By now the world has heard about Tuesday’s death of longtime Ethiopian Prime Minister Meles Zenawi, but Ethiopians are also mourning the loss of another major figure: Abuna Paulos, patriarch of the Ethiopian Orthodox Tewahado Church.
The U.S.-educated Paulos died unexpectedly of undisclosed health related problems on Aug 16, four days before the prime minister’s death was announced. Paulos was 76. The two men were close allies and hailed from the same Tigray ethnic group.
Home to some of the world’s oldest churches, Ethiopia has an estimated 45 million Orthodox Christians, a little over half of its 75 million population.
There are also tens of thousands of followers and dozens of Ethiopian Orthodox churches in the Ethiopian-American community across the Washington region. Thousands of Ethiopian Americans attended a memorial service Thursday at several churches throughout the area.
Back in Ethiopia, the council of the church will hold meetings in the coming weeks to appointment a new patriarch.
The Ethiopian Orthodox Church was part of Egypt’s Coptic Orthodox Church, but got its independence in 1959. Outspoken and active in public life, Paulos was the head of the church since 1992, and was appointed year after Meles and his party overthrew the communist government of Mengistu Haile Mariam.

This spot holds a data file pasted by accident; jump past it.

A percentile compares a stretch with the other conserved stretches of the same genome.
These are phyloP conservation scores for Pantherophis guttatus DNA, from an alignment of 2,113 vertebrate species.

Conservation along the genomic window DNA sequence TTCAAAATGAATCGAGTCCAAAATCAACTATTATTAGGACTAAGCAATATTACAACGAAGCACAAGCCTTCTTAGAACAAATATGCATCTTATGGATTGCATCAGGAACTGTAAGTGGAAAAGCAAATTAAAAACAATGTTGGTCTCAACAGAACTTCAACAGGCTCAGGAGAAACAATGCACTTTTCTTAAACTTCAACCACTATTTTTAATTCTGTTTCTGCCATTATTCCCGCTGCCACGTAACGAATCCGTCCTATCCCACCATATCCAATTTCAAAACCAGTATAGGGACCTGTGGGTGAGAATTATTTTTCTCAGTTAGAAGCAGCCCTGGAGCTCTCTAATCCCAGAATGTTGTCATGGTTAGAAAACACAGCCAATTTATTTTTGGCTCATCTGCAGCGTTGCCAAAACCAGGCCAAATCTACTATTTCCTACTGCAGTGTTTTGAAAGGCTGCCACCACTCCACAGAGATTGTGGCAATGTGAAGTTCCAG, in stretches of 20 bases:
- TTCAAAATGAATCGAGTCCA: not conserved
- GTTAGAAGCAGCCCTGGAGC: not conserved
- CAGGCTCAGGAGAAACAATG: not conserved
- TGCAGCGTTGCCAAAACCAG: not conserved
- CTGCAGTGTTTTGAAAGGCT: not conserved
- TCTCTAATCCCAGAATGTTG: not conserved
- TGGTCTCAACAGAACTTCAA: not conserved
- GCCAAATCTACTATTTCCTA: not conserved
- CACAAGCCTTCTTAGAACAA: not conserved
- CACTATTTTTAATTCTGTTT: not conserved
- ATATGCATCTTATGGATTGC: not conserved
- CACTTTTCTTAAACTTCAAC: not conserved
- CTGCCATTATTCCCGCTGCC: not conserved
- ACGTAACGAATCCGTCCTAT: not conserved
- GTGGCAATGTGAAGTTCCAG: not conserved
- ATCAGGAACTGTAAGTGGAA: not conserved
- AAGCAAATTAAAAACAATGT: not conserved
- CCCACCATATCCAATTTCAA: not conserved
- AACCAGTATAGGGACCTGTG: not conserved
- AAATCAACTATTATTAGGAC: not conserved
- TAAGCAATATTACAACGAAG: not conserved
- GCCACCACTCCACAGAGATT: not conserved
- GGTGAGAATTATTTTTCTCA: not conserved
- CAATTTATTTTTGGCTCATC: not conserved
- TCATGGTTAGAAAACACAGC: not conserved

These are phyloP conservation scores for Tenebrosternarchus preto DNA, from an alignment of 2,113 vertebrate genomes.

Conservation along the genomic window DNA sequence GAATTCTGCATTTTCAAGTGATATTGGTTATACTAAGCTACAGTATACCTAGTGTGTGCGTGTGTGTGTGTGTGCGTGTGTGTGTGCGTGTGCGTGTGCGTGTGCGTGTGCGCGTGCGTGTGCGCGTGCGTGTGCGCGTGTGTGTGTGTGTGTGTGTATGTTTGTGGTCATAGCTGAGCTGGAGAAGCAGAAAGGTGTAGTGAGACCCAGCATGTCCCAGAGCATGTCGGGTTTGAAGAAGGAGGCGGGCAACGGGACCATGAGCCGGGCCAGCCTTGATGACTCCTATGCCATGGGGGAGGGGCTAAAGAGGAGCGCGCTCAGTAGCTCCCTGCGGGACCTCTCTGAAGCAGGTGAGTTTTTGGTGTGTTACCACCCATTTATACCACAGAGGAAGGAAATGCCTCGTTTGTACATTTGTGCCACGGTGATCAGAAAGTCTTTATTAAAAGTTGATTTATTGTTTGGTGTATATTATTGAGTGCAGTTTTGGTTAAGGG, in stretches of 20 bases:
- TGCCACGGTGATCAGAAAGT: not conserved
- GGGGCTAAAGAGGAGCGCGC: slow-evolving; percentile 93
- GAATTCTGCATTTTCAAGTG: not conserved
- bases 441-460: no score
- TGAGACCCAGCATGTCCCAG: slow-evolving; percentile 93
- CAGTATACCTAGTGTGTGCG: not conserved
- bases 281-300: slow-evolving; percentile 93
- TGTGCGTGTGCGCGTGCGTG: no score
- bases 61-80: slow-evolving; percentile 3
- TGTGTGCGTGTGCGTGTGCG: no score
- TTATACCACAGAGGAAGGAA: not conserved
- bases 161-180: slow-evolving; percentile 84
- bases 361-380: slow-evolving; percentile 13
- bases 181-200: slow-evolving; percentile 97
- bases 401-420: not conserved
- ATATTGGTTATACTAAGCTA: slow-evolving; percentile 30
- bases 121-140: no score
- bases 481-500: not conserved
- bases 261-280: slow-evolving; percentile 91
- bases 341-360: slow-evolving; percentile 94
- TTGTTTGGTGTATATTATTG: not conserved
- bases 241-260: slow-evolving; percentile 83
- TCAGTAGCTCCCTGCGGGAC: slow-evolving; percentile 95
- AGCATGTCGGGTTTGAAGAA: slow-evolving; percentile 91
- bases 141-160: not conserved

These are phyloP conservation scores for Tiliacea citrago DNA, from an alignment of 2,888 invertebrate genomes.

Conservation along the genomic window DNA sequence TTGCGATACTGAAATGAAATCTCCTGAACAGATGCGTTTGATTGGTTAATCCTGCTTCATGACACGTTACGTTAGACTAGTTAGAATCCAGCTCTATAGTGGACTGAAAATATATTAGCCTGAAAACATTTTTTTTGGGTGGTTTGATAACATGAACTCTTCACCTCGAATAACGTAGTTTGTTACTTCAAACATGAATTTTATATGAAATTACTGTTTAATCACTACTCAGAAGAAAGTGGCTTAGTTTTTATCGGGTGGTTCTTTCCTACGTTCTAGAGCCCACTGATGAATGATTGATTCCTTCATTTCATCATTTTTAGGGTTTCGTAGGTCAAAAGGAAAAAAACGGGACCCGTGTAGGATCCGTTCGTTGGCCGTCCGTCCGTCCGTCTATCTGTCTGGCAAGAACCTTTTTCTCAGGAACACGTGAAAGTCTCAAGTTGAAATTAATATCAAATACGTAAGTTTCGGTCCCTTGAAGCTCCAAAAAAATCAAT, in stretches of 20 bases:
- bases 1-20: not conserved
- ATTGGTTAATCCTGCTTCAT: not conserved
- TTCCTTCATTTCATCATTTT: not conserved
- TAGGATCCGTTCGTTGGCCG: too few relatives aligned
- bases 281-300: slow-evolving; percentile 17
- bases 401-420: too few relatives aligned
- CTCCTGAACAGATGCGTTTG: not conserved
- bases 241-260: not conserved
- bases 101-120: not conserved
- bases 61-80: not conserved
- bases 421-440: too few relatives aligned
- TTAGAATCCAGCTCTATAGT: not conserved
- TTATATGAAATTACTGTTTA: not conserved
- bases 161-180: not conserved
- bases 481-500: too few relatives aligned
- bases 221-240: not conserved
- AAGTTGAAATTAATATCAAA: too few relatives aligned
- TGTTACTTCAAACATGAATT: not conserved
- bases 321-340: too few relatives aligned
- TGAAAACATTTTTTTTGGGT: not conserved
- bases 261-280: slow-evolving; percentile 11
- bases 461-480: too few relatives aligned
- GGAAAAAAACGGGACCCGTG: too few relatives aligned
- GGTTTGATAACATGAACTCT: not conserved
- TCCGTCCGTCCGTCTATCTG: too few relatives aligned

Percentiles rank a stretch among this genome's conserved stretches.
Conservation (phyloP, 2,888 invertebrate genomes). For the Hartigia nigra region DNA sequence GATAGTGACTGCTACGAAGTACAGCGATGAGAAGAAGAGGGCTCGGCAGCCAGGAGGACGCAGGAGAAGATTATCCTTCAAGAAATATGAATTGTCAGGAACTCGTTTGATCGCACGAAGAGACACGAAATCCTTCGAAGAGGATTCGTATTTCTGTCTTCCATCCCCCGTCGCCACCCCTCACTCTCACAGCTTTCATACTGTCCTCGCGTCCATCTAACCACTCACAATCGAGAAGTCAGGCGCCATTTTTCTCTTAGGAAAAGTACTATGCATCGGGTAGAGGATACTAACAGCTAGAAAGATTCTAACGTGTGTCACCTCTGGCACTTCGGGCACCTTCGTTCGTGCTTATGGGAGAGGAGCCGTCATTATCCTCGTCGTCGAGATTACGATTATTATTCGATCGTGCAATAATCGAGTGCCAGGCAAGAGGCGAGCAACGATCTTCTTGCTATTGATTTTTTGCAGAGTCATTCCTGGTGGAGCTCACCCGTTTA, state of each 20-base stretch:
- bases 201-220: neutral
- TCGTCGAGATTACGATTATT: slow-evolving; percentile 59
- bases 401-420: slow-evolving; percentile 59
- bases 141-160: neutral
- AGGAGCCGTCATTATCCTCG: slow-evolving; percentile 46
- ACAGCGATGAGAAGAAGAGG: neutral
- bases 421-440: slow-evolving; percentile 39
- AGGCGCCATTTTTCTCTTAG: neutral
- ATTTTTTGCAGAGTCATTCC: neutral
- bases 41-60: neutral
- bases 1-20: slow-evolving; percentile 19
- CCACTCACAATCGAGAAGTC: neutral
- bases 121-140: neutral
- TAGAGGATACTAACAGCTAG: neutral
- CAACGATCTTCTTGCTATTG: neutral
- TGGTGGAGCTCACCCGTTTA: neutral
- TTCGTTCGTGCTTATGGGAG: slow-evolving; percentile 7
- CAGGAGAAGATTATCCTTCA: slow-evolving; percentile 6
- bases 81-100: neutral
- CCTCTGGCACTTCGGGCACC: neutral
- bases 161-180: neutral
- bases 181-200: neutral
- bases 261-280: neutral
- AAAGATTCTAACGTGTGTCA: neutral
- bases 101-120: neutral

During Mengistu’s crackdown on religion, Paulos was jailed in the 1970s and later went into exile in the United States. While here he studied at St. Vladimir’s Orthodox Theological Seminary in the New York, and afterwards joined the doctoral program at the Princeton Theological Seminary.
He was controversial because he was given the title of patriarch while his predecessor was in political exile, because of his ties to Mengistu. Paulos’s appointment was seen as a violation because the Ethiopian Orthodox Church states that no new patriarch can be in charge if the former one is still alive.
Still, Paulos is credited with reviving the religion inside Ethiopia and was at the forefront of pushing the church into offering social services for those displaced by war and drought, and was the first leader to openly break social taboos and pushing awareness about prevention of the country’s high HIV-AIDS rates.
He also started a series of peace talks between leaders of Ethiopian and Eritrean religious leaders when the two countries were on the cusp of war. He also met with Sudan’s President Omar Hassan Al-Bashir to talk about ways to end the conflict in the country’s western region of Darfur . “No one loves Africa more than Africans,” Paulos famously said.
He was also one of the seven current presidents of World Council of Christian Churches, an organization based in Switzerland.
“He was a real bridge builder, someone who believed in extending a hand,” said Prince Ermias Sahle Selassie, the grandson of the late Ethiopian Emperor Haile Selassie, who lives in the Washington region. “He was also a visible symbol of orthodox Christianity around the world.”
Emily Wax is a former Africa bureau chief and now a feature writer for The Washington Post.